2 Tips to Breathe Easier
Let’s talk breathing.
It can sometimes feel like a lot of work to breathe. Like you don’t have enough air for everything you want to say.
And no matter how much you think of your diaphragm, a truly deep breath isn't always easy.
Breathing is a whole bodied experience in which we allow air to fill our bodies, filling a vacuum that we create by getting bigger.
And there are two main ways we create that space:
- the movement of our ribs
- the movement of our diaphragm
There are some misconceptions about both our ribs and diaphragmatic breathing.
First, our ribs. They get to move.
But when you see a skeleton like Max, it doesn’t look it. We even call it a rib cage, which is a terrible name, because cages don’t let things move.
In fact, that’s the whole point of ribs!
Each rib wraps around one half of your body.
As you breathe in, each rib moves up, swinging like a bucket handle, and increasing the space of your chest cavity.
You have ribs moving this way from above your collarbone, beneath your armpit, down your side, all the way down to your low back. It’s actually a lot of movement-- so see if you can allow that movement, feeling with your hands if you’re letting all ribs move in all those places.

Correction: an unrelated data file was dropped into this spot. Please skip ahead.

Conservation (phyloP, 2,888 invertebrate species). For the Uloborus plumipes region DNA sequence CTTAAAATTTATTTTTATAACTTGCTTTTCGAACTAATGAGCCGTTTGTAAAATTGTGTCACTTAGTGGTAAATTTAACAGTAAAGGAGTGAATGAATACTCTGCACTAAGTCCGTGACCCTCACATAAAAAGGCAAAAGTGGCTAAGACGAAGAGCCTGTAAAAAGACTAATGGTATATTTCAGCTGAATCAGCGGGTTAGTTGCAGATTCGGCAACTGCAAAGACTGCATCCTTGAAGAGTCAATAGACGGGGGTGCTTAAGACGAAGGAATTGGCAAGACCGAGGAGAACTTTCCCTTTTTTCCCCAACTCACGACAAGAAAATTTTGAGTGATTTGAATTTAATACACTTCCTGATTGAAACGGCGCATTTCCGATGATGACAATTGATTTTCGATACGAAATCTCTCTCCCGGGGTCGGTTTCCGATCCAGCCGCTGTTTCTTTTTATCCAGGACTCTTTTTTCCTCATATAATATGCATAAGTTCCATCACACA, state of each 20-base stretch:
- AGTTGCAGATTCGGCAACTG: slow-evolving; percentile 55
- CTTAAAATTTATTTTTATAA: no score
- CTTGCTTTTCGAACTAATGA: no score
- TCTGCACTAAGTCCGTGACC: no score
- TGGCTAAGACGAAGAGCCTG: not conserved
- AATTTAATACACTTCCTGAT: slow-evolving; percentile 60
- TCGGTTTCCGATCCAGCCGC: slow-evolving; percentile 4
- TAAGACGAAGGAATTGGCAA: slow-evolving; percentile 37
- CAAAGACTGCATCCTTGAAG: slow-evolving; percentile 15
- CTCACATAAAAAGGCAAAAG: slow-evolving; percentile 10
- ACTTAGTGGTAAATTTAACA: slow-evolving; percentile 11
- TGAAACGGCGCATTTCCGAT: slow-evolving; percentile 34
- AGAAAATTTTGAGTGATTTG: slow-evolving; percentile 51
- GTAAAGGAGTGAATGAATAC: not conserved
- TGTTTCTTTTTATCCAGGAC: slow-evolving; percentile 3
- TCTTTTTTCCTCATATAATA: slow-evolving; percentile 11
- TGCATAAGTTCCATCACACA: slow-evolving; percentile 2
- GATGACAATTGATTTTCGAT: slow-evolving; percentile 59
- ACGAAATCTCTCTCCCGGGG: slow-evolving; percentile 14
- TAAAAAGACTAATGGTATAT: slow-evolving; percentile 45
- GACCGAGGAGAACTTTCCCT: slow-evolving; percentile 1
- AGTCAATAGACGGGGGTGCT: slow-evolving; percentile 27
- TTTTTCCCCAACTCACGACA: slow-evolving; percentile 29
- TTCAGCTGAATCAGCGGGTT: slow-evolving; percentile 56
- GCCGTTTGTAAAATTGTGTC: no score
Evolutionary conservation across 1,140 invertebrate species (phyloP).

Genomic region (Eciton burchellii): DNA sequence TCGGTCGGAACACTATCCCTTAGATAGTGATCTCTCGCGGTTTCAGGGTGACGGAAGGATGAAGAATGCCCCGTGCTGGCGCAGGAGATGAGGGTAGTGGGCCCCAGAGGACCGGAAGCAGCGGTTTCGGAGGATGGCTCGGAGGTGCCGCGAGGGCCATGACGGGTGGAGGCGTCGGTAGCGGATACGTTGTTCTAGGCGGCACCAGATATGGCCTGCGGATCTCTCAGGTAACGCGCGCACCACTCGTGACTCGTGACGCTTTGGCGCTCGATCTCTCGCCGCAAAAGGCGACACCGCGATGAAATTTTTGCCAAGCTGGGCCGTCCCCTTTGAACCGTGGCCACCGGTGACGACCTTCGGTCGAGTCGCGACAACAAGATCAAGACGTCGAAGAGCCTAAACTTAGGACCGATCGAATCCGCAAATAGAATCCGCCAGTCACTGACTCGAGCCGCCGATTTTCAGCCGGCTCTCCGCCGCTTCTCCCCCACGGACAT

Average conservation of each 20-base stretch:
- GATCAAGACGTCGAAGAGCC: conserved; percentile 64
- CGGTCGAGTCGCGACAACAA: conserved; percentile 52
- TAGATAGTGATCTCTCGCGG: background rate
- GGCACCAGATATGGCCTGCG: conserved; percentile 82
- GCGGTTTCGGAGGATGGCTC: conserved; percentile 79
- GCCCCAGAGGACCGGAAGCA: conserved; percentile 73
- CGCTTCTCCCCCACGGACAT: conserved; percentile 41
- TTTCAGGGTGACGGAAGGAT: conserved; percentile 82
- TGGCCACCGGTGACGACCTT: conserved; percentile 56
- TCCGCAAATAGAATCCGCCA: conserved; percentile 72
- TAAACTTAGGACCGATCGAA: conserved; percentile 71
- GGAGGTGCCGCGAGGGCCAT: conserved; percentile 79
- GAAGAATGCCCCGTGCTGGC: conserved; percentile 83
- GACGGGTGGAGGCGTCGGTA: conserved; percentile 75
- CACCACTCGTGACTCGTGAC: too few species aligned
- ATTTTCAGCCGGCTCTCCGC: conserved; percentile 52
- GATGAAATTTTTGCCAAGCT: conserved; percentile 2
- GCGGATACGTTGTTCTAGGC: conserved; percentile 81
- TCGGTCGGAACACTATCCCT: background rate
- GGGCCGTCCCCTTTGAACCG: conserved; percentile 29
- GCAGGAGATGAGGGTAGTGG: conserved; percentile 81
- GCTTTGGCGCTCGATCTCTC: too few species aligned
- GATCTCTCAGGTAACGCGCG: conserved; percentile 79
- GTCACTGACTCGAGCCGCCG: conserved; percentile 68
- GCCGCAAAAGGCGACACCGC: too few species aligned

Now, the diaphragm.
Who hasn’t been told they’re supposed to “breathe into their diaphragm?”
We think of "engaging the diaphragm," usually pushing our stomachs out to engage it. But that’s not how it works.
Your diaphragm is the main driver of breath.
The diaphragm is a dome-shaped muscle that stretches along the bottom of your chest cavity.
It engages every time you breathe (no pushing required).
And when it engages, it descends from the middle of your rib cage down toward your abdomen. That movement causes organs below to move out of the way (which is that movement you feel in and around your stomach).
What your diaphragm is doing is creating space: not just your belly moving out, but actually in all directions. Expansive.
Notice when you breathe if you can feel the expansion in your low back.
Because sometimes, we don’t let it finish the job.
We hold ourselves tight, not letting ourselves expand all around.
And if we notice we're not breathing fully, we usually try to force a deep breath.
But that actually adds more tension. So try the opposite.
One Simple Breathing Exercise
Without taking a breath, just let all of your air out. And then notice how the air comes back in, in its own rhythm without any work.
See if you can ride the wave of your breath, getting out of your own way so you can breathe with the full movement of your ribs, diaphragm and the rest of your body.
This works because when we exhale, the diaphragm is getting to relax, and come to neutral.
It’s like hitting reset on our breathing, instead of trying to take control.
Again, without taking a breath, let the air out, and then let it come back in.